Higbee & Associates would like to update you on some exciting news regarding the mugshot industry. Finally, it looks as if the nation is realizing the irreversible damage that these despicable mugshot pages can inflict on people’s lives. The New York Times, in particular, profiled the way in which these websites operate.
The Big Takeaways from the NYT Article?
- Google is working on “improvement to [their] algorithms to address this overall issue [and hope] to have it out in the coming weeks.”
- Google’s changes began taking effect last Thursday, October 3, 2013. “On Friday, two mugshots of Janese Trimaldi, which [per the NYT article] had appeared prominently in an image search, were no longer on the first page.”
- Paypal is going to “discontinue support for mug-shot removal payments.”
- Mastercard officials are “in the process of terminating” mugshot removal sites.
- American Express, Visa, and Discover are also looking to sever relationships with mugshot sites.
- On October 4, 2013, JustMugshots reported to be struggling with a “drop in web traffic” and in finding a new way that “financial service companies would do business with” them.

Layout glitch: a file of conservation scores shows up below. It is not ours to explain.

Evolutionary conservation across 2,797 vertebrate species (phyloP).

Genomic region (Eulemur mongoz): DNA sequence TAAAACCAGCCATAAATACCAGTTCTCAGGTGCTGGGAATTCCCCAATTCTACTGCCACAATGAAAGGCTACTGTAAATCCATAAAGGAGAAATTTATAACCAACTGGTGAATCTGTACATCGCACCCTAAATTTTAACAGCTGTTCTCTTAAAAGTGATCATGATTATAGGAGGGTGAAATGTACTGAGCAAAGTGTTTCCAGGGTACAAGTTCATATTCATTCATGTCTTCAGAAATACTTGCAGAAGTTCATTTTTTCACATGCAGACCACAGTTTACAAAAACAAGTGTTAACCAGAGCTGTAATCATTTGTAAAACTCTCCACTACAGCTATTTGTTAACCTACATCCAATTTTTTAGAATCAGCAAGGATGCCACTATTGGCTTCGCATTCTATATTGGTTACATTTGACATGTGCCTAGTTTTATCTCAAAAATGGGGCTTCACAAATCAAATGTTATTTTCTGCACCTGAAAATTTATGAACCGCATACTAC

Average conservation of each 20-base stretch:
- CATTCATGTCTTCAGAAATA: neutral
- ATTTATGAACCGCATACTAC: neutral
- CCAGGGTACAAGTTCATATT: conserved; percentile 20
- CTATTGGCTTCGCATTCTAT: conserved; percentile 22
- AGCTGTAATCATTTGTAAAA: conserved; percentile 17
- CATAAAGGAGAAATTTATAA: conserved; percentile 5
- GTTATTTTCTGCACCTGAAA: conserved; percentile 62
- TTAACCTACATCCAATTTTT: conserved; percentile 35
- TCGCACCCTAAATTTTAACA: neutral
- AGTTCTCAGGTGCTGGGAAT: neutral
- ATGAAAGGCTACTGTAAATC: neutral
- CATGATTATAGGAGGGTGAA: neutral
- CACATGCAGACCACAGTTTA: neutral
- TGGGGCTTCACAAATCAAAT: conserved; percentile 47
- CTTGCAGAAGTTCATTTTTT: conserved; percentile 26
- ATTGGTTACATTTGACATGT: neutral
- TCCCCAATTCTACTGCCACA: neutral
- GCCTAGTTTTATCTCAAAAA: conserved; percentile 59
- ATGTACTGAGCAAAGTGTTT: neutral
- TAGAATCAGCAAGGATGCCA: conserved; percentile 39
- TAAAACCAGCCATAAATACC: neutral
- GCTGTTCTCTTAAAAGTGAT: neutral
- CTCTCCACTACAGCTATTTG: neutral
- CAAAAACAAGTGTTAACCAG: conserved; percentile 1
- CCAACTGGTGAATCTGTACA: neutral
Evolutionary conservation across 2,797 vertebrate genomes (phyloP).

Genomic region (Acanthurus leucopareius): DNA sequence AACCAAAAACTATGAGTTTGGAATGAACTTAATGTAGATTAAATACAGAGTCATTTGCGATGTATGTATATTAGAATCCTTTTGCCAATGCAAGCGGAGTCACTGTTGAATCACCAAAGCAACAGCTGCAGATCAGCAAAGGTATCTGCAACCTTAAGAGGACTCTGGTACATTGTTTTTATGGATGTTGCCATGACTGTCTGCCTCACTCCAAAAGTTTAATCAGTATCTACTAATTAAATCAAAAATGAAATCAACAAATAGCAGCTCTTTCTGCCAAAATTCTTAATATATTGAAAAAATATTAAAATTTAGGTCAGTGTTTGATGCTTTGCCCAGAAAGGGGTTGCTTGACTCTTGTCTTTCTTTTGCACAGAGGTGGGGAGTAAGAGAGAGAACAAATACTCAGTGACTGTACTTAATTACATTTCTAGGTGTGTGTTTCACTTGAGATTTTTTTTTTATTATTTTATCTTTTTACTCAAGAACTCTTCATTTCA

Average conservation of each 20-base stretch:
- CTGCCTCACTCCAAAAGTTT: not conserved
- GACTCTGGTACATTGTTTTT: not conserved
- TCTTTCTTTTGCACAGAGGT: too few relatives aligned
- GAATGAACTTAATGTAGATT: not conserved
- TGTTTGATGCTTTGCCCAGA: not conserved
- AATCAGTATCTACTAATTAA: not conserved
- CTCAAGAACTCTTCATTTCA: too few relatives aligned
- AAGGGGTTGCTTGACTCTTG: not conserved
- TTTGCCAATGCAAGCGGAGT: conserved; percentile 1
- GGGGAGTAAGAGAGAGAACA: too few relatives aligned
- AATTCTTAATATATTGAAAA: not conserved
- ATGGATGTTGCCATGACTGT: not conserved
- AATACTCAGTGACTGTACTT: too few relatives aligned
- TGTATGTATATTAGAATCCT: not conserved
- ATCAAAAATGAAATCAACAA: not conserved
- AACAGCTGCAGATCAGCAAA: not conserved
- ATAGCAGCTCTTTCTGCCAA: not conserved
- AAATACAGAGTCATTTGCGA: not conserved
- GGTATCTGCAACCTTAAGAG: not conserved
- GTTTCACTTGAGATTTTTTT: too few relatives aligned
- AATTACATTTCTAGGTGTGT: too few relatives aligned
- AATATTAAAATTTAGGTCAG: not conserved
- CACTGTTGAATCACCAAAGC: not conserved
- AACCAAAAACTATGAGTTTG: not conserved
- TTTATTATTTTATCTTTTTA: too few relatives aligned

- The mugshot industry is finally beginning to change for the better!
Great News for People Being Effected by Mugshot Websites
We’ve already noticed a steep drop in the page rankings of our clients’ mugshots in Google searches. Higbee & Associates predicts that you will start to see websites like mugshots.com, justmugshots.com, and bustedmugshots.com rank farther and farther back on Google. Smaller mugshot distributing organizations will rise before Google – and, hopefully, Bing and Yahoo – find a means of eliminating them from searches altogether.
For more information on mugshot removal, read our article on criminal records and mugshots.
We’ll keep you informed as this development progresses. In the meantime, we will continue to fight our hardest on your behalf. Let us hear your stories or questions regarding mugshot websites in the comments below.